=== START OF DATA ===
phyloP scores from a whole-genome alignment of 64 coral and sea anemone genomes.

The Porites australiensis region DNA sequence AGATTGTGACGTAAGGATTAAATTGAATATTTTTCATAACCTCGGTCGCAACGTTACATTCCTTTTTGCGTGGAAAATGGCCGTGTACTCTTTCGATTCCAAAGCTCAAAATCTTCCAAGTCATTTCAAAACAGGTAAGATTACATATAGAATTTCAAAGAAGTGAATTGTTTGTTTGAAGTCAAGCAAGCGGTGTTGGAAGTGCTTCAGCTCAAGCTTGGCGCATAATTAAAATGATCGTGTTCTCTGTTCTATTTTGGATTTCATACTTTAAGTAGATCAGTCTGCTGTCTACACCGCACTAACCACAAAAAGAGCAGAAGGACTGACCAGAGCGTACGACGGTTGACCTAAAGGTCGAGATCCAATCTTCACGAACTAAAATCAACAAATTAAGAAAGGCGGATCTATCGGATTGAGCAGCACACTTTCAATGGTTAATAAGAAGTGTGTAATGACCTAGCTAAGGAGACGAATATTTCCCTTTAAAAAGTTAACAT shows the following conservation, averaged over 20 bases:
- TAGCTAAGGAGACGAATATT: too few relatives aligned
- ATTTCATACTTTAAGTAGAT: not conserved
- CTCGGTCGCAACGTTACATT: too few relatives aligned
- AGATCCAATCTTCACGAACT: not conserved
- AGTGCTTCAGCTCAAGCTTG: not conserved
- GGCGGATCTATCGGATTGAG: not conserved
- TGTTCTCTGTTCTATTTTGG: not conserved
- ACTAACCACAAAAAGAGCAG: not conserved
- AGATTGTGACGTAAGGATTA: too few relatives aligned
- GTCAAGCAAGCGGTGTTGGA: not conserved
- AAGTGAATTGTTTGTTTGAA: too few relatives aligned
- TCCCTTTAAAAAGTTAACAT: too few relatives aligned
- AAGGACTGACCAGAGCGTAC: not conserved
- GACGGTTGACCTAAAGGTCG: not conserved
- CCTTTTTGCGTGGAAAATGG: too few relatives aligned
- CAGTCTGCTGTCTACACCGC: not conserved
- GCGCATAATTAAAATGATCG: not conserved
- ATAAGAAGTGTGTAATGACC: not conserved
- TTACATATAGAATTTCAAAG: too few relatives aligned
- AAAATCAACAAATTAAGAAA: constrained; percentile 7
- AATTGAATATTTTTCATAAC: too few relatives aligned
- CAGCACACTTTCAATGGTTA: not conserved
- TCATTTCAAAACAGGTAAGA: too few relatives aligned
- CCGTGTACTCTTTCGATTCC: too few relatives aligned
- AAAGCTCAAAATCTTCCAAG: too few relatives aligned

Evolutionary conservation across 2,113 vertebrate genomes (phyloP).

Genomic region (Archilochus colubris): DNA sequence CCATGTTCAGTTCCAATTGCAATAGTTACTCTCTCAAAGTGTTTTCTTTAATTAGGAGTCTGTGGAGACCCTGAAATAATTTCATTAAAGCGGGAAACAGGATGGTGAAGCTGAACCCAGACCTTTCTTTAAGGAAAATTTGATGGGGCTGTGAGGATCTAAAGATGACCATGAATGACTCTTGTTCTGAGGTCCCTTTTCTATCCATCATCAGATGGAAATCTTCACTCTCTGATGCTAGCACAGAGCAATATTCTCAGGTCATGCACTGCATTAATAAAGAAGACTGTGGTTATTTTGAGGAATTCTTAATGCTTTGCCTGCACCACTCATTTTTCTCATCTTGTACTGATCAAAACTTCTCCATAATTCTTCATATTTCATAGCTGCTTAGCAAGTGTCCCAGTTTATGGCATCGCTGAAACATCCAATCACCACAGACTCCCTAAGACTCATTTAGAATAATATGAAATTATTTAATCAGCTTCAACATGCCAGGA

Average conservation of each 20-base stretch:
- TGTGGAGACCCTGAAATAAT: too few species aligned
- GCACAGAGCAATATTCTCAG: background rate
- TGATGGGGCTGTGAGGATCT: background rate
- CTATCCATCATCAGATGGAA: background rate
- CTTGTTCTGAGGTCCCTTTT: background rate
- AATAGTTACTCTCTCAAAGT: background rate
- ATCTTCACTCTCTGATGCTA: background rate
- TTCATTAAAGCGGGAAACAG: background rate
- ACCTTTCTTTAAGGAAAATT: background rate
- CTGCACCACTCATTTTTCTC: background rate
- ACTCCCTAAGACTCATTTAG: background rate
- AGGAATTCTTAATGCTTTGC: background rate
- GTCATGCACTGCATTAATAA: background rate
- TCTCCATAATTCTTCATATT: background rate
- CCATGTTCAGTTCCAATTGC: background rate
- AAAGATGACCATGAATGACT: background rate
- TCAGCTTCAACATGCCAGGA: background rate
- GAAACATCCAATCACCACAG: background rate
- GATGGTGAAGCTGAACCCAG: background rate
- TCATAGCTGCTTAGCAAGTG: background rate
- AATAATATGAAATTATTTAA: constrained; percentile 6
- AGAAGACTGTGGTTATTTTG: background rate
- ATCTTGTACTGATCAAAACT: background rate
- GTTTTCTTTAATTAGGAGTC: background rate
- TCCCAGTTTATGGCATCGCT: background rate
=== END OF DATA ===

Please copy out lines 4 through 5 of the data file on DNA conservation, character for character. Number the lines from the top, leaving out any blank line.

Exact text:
- ATTTCATACTTTAAGTAGAT: not conserved
- CTCGGTCGCAACGTTACATT: too few relatives aligned